Yesterday the Colorado State Board of Education was in deliberations to interview and consider one or more applicants for the state’s next education commissioner. Right now everything is in the hush-hush, so don’t even bother to ask me who any of the finalists are. Why? Because I don’t know.
The new commissioner is scheduled to be appointed at the next monthly Board meeting (May 11 and 12). Whoever it ends up being, I hope the leader is a true education transformer, someone who would be at home fitting in with the 10 state education commissioners (having just doubled in size) who form the group “Chiefs for Change.”
Have you heard about Chiefs for Change? It’s “a coalition of state school chiefs and leaders that share a zeal for education reform. Together, they provide a strong voice for bold reform on the federal, state and local level.” You can read their mission statement and guiding principles here. Where are they from? Florida, Indiana, Louisiana, Maine, New Jersey, New Mexico, Oklahoma, Rhode Island, Tennessee, and Virginia. Maybe Colorado’s next?
While we’re on the topic, I can think of a couple other good potential Chiefs for Change nominees. First, Idaho superintendent Tom Luna — who just successfully helped to shepherd through a comprehensive “Students Come First” reform package. You can read my Education Policy Center friend Ben DeGrow’s latest School Reform News story for the scoop.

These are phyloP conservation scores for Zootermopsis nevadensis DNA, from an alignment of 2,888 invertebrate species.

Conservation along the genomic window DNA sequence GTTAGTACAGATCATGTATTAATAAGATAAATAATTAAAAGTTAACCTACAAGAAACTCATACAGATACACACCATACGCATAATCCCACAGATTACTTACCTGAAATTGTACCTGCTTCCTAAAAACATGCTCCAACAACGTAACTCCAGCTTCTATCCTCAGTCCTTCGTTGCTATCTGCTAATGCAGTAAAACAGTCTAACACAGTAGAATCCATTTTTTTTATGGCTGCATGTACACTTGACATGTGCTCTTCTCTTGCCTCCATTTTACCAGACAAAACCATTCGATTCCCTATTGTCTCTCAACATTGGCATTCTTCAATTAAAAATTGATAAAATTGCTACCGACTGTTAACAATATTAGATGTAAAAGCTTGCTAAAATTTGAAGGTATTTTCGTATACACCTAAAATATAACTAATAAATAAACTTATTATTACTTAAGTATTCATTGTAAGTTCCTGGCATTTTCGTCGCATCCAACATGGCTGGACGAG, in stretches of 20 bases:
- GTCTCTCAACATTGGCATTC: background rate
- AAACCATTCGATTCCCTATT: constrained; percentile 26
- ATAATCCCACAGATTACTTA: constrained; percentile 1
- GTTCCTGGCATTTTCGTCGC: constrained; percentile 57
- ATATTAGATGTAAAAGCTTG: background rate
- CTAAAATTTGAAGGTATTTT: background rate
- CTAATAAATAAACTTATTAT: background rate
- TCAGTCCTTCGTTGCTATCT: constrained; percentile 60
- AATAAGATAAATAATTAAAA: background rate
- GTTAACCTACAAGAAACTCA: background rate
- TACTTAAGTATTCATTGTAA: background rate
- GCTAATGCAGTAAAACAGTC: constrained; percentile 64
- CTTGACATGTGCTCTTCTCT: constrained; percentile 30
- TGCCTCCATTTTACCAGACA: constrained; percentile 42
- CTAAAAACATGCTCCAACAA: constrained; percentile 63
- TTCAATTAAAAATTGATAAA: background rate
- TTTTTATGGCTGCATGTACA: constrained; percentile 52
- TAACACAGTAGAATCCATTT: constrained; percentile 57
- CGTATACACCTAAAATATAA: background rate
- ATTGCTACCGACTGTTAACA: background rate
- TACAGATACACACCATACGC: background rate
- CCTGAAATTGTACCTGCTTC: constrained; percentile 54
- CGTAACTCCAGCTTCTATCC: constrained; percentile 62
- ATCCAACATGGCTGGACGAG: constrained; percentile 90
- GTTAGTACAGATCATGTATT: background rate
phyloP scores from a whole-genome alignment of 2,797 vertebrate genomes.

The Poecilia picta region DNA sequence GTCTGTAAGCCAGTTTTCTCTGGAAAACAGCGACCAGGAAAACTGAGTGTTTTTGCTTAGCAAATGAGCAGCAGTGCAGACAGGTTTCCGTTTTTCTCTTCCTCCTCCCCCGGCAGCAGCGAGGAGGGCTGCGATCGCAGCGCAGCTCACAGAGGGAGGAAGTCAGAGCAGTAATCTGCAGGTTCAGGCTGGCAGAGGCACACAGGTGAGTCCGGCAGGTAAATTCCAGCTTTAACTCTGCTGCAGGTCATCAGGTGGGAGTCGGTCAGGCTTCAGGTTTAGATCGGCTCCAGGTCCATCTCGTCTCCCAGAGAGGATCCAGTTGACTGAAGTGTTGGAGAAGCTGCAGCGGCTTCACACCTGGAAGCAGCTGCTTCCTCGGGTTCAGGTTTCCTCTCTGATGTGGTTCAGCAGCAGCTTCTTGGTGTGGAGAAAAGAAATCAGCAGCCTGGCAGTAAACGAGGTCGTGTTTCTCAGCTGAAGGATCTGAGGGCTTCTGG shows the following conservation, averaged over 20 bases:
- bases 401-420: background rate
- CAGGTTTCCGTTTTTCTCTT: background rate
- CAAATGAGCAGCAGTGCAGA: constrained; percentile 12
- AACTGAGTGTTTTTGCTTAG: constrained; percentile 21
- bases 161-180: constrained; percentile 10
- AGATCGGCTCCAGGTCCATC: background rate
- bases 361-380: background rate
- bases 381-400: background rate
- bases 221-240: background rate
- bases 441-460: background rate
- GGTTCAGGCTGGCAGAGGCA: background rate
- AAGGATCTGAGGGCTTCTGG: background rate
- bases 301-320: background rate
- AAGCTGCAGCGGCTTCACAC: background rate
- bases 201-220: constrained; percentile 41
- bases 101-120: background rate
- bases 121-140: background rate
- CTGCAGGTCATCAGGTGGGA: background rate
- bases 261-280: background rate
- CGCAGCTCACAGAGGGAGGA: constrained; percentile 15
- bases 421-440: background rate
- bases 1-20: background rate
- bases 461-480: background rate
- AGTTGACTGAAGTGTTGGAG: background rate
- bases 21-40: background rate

Second, what about the new director of Iowa’s Department of Education, Jason Glass? I don’t know whether or not he subscribes to all of the agenda, but the Christian Science Monitor listed the former Coloradan first among “eight school chiefs to watch in 2011″ (all the others already are part of Chiefs for Change).
I think the next goal for the group Chiefs for Change should be to reach an even 12 members. Then we could come up with a new nickname for them along the lines of the “Dirty Dozen.” (This is your mission, should you choose to accept it.) If Colorado’s new commissioner comes from the current group, then they still would need two more. But if the new commissioner is a transformer from outside the current ranks, then only one of my two nominees would have to enlist to get the clever nickname campaign in motion.
Of course, no reason to stop at a dozen. The more transformers at the helms of state education departments, the better chance for meaningful change that benefits American students in the long run.